It is imperative that you take your cat to the veterinarian as soon as possible if you know or think that they have consumed Aglaonema. Your veterinarian will be able to determine whether or not they have Aglaonema poisoning based on a combination of seeing their symptoms and conducting a blood test. After determining whether or not a substance is toxic, your veterinarian may recommend that you make your cat vomit in order to rid its body of the poison and clean out its digestive tract.
In 12 to 24 hours after ingestion, the majority of poisoned pets, even cats, are able to make a full recovery.
If your cat is experiencing more severe gastrointestinal distress, including vomiting and diarrhea, it is imperative that you keep a close eye on it to look for symptoms of dehydration. Ensure that the patient receives a suitable amount of fluid intake if it is required.
We can give the cat an antihistamine medicine not just as a preventative precaution but also in circumstances where there is visible oral edema. This will help prevent or minimize swelling, as well as discomfort and obstructions of the airways. There is also the possibility of taking a prescription to calm the stomach and intestines.
READ: How to Care for a Pedilanthus Plant (Devil’s Backbone, Zig-Zag Plant)?
What You Can Do to Prevent Your Cat or Dog From Eating Aglaonema?
You are well aware that your cat should not come into contact with the Aglaonema plant since it contains a substance that is toxic to cats and dogs. Due to the fact that cats are naturally inquisitive creatures, this is typically easier said than done.
The most effective strategy to protect your cat from the dangers posed by Aglaonema is to remove the plant from its environment entirely. The same is true for any plants that cats should avoid because they are poisonous. Having a cat and having a passion for plants, on the other hand, can make this task a little more challenging. When you have a Chinese Evergreen or Aglaonema plant within your home, here are some safety measures you may take to protect your cat.
- Put the Aglaonema/Chinese evergreens in a plant terrarium to keep them healthy and happy.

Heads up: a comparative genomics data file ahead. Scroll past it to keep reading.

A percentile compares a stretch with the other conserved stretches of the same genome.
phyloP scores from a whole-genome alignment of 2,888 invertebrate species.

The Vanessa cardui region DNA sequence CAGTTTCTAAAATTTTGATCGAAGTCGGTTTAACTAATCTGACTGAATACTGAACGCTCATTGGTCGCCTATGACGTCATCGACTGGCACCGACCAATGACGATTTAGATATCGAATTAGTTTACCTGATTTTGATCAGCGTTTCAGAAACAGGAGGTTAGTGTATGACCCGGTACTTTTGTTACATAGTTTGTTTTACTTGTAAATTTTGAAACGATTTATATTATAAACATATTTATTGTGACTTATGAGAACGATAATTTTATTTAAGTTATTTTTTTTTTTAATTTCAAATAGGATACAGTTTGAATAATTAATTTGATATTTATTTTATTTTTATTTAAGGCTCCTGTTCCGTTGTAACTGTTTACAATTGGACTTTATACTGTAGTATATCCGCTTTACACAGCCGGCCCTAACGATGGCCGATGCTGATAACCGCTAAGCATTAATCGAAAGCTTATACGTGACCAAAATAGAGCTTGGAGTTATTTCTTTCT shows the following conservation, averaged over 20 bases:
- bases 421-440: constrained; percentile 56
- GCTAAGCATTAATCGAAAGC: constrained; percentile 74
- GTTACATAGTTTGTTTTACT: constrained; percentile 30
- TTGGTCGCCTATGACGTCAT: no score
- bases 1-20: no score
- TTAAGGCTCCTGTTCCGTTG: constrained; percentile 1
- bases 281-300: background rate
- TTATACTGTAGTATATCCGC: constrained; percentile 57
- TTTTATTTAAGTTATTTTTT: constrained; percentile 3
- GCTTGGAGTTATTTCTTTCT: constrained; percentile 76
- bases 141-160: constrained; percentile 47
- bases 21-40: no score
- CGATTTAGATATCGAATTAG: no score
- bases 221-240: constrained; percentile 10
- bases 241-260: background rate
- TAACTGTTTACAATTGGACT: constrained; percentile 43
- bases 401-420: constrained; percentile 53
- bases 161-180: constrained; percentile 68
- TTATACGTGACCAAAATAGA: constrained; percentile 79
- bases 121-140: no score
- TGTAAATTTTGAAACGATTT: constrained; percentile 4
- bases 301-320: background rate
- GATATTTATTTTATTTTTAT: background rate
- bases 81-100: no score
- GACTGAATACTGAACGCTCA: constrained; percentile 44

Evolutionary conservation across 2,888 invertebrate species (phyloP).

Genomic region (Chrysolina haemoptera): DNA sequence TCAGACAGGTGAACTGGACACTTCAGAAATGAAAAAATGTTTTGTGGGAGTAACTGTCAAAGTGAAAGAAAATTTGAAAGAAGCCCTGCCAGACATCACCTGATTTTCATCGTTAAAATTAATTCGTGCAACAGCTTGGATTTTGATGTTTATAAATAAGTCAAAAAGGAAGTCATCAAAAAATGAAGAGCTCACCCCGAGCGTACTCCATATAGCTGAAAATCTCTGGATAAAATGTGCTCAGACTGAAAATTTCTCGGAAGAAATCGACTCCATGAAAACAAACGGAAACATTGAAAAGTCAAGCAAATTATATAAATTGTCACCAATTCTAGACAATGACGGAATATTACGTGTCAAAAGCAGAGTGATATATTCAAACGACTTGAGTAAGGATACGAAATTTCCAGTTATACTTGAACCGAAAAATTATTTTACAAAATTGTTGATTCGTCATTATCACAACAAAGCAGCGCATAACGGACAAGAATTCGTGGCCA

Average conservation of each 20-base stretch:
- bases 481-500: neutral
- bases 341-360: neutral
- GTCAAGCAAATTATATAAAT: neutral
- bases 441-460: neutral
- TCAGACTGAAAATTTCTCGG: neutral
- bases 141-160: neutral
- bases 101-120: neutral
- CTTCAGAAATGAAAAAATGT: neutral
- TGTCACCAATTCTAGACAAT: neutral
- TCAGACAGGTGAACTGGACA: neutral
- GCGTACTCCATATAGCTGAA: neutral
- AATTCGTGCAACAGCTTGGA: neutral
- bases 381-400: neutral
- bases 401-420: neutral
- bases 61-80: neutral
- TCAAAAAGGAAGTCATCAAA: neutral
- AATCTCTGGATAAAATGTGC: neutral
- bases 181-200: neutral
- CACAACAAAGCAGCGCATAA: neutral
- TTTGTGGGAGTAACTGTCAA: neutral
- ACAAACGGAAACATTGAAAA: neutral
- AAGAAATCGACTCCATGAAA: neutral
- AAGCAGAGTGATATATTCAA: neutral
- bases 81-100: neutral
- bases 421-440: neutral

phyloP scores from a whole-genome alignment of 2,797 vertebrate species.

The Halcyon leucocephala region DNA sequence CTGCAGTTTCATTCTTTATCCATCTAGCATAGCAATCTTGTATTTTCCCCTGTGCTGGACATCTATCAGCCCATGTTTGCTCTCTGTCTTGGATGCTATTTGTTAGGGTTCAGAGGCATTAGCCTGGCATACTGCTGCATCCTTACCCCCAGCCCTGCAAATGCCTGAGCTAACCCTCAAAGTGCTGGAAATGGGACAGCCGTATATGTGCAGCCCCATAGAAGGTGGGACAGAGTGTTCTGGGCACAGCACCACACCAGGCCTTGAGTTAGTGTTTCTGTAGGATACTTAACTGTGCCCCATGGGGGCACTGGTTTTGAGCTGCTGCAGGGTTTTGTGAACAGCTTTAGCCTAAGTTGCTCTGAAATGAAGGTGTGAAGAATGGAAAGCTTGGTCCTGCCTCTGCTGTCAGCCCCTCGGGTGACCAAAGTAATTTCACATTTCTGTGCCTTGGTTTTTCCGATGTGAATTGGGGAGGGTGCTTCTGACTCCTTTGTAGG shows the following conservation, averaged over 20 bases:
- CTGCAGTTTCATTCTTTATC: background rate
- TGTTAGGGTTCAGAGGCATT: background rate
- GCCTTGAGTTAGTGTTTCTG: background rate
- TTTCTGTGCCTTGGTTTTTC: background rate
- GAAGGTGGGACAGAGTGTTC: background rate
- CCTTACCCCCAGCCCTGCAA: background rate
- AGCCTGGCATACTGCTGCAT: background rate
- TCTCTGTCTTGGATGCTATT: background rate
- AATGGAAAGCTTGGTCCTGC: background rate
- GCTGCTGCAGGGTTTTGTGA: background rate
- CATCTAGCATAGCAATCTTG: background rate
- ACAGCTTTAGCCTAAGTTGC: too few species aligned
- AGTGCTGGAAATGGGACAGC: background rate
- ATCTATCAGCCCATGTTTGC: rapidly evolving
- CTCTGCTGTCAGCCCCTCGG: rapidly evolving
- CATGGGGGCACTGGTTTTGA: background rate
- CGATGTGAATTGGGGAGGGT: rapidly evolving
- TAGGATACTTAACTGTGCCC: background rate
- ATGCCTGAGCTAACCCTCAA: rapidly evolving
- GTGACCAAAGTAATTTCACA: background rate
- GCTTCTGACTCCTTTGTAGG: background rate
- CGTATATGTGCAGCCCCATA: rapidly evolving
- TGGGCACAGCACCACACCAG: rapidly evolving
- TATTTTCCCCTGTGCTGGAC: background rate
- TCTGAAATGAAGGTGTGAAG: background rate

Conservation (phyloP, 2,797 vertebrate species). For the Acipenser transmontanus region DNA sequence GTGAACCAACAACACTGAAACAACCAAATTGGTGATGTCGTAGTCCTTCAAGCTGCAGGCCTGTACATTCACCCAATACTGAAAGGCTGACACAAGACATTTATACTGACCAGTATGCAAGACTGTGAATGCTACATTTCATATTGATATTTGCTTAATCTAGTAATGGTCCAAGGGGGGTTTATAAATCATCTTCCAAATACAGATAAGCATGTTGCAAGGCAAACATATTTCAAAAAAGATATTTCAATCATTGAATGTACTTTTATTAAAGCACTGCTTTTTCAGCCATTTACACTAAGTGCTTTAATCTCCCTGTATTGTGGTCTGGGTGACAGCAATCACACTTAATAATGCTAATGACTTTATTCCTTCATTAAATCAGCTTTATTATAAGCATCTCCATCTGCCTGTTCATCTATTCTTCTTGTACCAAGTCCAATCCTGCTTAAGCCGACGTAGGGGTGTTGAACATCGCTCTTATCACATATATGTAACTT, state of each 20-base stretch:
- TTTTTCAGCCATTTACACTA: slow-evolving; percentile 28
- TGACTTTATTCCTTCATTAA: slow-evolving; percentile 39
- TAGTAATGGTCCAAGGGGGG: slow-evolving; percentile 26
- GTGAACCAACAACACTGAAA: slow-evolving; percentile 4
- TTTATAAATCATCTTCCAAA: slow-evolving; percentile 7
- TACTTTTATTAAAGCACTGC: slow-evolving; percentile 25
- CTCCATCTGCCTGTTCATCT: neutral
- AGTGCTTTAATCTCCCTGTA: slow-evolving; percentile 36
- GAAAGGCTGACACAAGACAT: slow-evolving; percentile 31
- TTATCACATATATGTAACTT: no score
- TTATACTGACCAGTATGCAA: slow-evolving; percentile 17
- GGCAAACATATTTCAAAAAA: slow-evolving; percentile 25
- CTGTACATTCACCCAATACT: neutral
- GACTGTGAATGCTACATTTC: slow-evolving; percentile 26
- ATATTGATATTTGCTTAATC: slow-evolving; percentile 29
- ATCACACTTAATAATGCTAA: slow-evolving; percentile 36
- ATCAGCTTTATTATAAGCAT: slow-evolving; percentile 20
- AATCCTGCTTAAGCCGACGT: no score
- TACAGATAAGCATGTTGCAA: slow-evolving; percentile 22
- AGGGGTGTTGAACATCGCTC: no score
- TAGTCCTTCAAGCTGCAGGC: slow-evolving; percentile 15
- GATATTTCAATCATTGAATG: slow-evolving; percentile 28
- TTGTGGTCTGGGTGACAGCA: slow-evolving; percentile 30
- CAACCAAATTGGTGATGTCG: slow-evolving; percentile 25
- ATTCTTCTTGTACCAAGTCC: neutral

- Make use of various repellents that are safe for both pets and humans. You could also try some home cures, such as lemon peels and sprays made from lemons.
- Place your Chinese evergreen in places of your home that your cats do not frequently visit.
- To satisfy your cat’s desires, provide alternative plants that are safe and secure, such as grass that is friendly to pets.
- To prevent your cat from becoming bored, increase the amount of playtime she gets.
- Spraying your cat with water every time it comes near the Aglaonema will teach it not to eat plants and will prevent it from doing so in the future.
- Make sure to use dry deterrents if you are growing these Aglaonema outside. They are more resistant to the effects of moisture.
Is aglaonema toxic to humans?
When consumed by humans or animals, aglaonema is known to have toxic effects. Rashes, localized pain, and mucous membrane irritation are among other symptoms that individuals may experience.
Poisoning can occur in both human beings and animals due to the presence of insoluble oxalates in the substance.
READ: Royal Begonia (Rex) – Complete Care Guide
The Aglaonema plant (Chinese Evergreen) can be toxic to cats, dogs, and horses. Even while your cat is probably not going to die from the toxicity, it can still cause serious illness and symptoms. If you follow the advice given above, you should be able to care for both the cat and your plants without putting the well-being of either of your four-legged friends in jeopardy.